This week gave us a deluge of actionable tips for improving social strategy. See how Salesforce.com is taking on HootSuite, learn what Facebook has in mind for videos, get a breakdown of 10 effective types of social media posts, and take a look at Twitter's latest effort to facilitate e-commerce in fewer than 140 characters. Skim to free your muse!
One perfect shot. Twitter account @OnePerfectShot has a super-simple and compulsively contagious raison d'être: capturing cult films with just one shot. We're intrigued and obsessed. But in addition to finding the perfect shot for North by Northwest, it illustrates a dominant idea for succeeding in social (and communications in general): be brief, be impactful. You only get a shot's worth of time.
Call of Duty calls in Underwood. This week's top branded video is the trailer for Call of Duty: Advanced Warfare. Its narrator (and villain) is the one and only Kevin Spacey. Clearly channeling his Frank Underwood character from House of Cards, Spacey rails, "People don't want freedom. They want boundaries, rules." Meanwhile, a futuristic war rages under an oblivious blue sky. 14 million views and counting.
Facebook launching video metrics. Before our margaritas had time to work their devilish Cinco de Mayo magic, Facebook announced plans to launch video metrics, which will include video views, unique views, average view duration, and audience retention—making it easier to decide what your fans like, and providing incentive for you to use Facebook's own video uploading feature instead of links to YouTube.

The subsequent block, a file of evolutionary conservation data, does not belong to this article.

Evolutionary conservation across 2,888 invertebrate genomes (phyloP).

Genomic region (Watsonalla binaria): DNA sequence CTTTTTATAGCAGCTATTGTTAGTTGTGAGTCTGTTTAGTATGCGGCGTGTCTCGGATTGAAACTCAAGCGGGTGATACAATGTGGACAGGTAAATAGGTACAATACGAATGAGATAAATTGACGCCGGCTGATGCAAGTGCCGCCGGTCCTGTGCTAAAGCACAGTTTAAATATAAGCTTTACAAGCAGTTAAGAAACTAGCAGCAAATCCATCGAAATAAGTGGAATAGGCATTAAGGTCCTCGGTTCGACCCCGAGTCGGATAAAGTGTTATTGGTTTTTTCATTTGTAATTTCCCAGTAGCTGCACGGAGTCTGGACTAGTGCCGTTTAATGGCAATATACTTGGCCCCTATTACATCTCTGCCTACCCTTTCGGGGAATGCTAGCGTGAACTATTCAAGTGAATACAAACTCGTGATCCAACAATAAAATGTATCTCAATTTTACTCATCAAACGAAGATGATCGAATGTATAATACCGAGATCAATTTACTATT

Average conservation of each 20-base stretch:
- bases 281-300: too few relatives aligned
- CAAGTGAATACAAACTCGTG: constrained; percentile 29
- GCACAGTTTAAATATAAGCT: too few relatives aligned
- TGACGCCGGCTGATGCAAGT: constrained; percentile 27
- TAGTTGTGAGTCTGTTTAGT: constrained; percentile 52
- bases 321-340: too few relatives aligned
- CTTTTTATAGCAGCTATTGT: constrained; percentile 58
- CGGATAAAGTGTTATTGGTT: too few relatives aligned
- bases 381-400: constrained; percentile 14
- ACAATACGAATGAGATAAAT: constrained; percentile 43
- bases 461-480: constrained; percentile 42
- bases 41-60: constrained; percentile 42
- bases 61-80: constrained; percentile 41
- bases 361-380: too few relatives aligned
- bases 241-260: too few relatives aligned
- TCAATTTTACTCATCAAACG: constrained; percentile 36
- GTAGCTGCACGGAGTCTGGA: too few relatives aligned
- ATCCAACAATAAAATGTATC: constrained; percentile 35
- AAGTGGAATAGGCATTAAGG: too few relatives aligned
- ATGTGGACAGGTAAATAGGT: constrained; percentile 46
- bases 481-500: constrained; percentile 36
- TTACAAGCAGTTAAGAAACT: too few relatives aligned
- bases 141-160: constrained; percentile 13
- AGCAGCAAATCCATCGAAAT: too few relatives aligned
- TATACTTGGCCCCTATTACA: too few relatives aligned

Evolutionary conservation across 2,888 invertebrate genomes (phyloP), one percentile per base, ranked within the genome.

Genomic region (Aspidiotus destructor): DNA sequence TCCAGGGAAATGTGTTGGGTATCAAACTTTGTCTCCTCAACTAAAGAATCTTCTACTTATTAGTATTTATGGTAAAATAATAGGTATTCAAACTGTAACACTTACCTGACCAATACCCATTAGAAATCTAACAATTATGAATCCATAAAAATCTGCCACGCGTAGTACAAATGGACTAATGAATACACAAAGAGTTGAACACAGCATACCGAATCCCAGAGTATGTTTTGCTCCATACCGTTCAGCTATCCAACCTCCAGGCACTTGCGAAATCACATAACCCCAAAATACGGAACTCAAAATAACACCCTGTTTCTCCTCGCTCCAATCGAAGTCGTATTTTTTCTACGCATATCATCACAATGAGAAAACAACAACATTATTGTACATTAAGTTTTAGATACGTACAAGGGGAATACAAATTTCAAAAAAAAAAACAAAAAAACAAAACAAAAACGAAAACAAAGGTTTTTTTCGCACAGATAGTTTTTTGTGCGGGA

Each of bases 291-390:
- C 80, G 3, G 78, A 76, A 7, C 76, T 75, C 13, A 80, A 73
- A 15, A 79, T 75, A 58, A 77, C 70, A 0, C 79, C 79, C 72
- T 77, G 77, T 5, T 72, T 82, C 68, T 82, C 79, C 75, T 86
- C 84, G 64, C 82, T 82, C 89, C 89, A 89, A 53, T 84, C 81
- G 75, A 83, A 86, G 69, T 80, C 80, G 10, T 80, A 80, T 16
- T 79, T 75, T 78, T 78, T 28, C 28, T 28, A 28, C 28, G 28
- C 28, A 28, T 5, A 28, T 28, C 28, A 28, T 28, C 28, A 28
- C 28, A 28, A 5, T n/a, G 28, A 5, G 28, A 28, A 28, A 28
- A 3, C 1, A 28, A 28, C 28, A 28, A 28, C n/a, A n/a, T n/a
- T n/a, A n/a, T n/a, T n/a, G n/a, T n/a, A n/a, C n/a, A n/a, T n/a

YouTube optimization made easy. Richard Jeng has compiled a thorough (but quick!) guide for driving traffic to your lovelorn YouTube videos. The list of tips includes using YouTube's Keyword Tool to research hot keywords, effectively naming video files, enabling closed captions, and incorporating calls to action. That's just the start. This is one of those quick-reads that, if followed, will yield results this afternoon.
Say hello to your digital Rolodex: Evernote! Evernote and Linkedin are partnering to make business card-stacking, and the inevitable forgetting of said cards, a thing of the past. Use Evernote to snap a picture of your business cards. It'll recognize the data and, if your account is connected to LinkedIn, it'll grab that person's job title, company name, and other details from the LinkedIn account. Add notes as usual. The value-add is clear: Evernote becomes your ultra-thin Rolodex, accessible from any device. Current Evernote users can connect their LinkedIn accounts now and get free service for a year (it's typically a premium option); LinkedIn CardMunch Scanner users can also score a free year. For now, the app is iOS-only (but an Android version's coming). We've tried it; apart from a few text-recognition errors (minor), it works like a charm.
Pinterest hits the big time. FYI Network is partnering with Pinterest for "We're Moving In," a new series that follows a houseful of friends who use Pinterest to decorate, plan, and dream. "By tapping into the highly engaged Pinterest community, we're able to bring that same unique creativity to the series," says president Jana Bennett of FYI. As for Pinterest, brand manager Everett Katigbak says he hopes the series will show how the pinning site drives inspiration and action. Guess they haven't seen PinterestFail.com.